BY: Natasha Jean-Pierre
In the world of Social Media Influencers, recycle fashion, and Fast Fashion, it cannot go without notice that consumers want their fashion fast! This puts a lot of pressure on emerging designers, retailers, brands, and boutique owners to efficiently acquire high quality products in the shortest amount of time. Before, you put in your next order with a foreign supplier for those Khaki pants, there are some U.S. Custom Issues that you should familiarize yourself with.
First, you must understand that if you hire a foreign supplier for your garments that means that you will be held responsible for customs-related issues that arise. To protect consumers, U.S. Customs and Border Patrol and the Federal Trade Commission wants to ensure that garments imported from other countries comply with US law. If you were ever wondering why clothing labels on your garments were as long as a CVS receipt, you have the Textile Act and the Wool Products Labeling Act of 1939 to thank. Under this act the Federal Trade Commission requires that most textiles and wool products have a label detailing:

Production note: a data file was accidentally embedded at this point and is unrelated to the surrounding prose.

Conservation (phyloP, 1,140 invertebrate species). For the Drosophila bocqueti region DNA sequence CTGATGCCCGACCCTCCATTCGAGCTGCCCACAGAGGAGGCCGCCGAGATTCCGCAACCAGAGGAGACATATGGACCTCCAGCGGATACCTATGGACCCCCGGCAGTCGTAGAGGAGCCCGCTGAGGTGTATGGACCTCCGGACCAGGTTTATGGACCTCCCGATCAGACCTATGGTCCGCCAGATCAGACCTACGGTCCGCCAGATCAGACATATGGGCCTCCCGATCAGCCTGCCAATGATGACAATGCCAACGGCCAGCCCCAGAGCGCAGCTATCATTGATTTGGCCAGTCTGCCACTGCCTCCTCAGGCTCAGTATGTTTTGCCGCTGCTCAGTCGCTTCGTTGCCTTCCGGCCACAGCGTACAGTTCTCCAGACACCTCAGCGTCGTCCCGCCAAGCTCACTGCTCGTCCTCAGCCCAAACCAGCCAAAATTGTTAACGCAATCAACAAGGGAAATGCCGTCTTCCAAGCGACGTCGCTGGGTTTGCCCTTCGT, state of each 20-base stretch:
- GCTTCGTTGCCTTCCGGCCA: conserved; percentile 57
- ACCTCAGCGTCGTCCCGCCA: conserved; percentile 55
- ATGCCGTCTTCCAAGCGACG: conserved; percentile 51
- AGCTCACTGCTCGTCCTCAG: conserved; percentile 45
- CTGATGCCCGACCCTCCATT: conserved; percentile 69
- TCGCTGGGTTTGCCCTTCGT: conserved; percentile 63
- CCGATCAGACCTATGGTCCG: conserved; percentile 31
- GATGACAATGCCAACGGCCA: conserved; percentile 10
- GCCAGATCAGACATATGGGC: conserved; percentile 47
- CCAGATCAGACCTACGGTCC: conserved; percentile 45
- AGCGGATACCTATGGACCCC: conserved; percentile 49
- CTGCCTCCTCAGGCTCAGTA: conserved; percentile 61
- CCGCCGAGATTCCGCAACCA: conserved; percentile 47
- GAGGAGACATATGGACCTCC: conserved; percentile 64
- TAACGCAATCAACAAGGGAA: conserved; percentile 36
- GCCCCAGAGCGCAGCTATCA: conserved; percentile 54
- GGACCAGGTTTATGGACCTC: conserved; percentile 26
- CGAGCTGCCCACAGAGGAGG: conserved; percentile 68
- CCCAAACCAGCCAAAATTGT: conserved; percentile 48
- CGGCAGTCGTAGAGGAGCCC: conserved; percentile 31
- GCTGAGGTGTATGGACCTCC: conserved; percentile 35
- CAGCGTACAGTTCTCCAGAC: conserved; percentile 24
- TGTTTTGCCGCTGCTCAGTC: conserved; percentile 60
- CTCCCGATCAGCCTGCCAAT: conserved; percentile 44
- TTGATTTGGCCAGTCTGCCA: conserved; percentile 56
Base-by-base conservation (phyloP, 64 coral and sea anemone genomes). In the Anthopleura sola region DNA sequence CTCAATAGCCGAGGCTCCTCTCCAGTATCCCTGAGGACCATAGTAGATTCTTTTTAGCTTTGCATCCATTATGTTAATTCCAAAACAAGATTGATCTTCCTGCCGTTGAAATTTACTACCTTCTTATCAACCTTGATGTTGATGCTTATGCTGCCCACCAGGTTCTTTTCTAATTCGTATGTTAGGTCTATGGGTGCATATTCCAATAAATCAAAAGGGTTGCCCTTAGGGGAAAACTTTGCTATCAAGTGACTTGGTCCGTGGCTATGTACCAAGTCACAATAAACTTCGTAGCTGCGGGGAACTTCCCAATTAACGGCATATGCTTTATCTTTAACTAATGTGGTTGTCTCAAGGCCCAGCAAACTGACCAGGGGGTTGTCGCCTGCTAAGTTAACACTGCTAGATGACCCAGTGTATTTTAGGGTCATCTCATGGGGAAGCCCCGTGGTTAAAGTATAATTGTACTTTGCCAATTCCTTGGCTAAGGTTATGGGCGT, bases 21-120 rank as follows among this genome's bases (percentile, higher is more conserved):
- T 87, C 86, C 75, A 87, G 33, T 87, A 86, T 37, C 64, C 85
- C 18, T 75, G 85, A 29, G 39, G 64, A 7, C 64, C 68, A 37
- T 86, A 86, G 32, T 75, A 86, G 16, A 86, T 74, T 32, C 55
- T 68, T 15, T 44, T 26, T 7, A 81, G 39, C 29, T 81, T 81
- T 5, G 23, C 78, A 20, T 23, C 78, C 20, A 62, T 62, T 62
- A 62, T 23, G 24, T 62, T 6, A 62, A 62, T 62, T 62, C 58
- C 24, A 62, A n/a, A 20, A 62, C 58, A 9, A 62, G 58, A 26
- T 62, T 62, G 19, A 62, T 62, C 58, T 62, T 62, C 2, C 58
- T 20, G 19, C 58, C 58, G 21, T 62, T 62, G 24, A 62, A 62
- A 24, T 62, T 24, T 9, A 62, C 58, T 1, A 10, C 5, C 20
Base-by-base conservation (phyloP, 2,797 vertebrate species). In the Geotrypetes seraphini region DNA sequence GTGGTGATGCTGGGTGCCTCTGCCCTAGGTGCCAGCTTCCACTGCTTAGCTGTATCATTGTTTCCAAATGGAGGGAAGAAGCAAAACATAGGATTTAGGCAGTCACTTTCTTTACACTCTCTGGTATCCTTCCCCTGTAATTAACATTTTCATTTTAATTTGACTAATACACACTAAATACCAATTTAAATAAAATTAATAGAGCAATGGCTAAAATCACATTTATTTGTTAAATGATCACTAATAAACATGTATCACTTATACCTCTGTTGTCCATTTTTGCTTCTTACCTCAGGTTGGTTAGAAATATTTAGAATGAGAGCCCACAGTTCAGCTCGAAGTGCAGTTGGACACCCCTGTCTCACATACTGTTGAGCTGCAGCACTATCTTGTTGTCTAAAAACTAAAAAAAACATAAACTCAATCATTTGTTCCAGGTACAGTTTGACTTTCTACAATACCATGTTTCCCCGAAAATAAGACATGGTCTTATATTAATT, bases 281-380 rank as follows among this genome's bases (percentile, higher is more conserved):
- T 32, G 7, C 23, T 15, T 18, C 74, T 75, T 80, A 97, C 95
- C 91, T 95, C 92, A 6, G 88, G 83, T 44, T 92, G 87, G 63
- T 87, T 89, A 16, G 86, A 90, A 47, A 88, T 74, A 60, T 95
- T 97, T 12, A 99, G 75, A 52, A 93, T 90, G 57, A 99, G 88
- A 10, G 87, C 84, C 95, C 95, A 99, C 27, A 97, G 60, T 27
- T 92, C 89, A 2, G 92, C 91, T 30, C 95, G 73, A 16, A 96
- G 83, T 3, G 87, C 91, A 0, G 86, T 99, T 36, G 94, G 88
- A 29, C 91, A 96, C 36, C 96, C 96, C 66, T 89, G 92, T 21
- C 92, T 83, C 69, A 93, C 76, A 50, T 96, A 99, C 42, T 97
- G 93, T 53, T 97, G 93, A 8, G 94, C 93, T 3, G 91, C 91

Here is a helpful checklist for questions you may want to consider when hiring a foreign supplier:
Fashion Law at Howard Law School
Fashion, a global $1 trillion industry, has been defined as the dialogue among the creative industries that propose innovations and consumers who decide what to adopt or reject.
But what happens when some creative innovators propose innovations that they are unable to protect?
Here at Howard Law School, our goal is to spread the message that IP protections are for EVERYONE by working to identify deficiencies in intellectual property law that make it difficult for some fashion innovators to retain their intellectual property rights.
In our class we explore the concept of inspired copying in the fashion industry and its effect on creatives of color.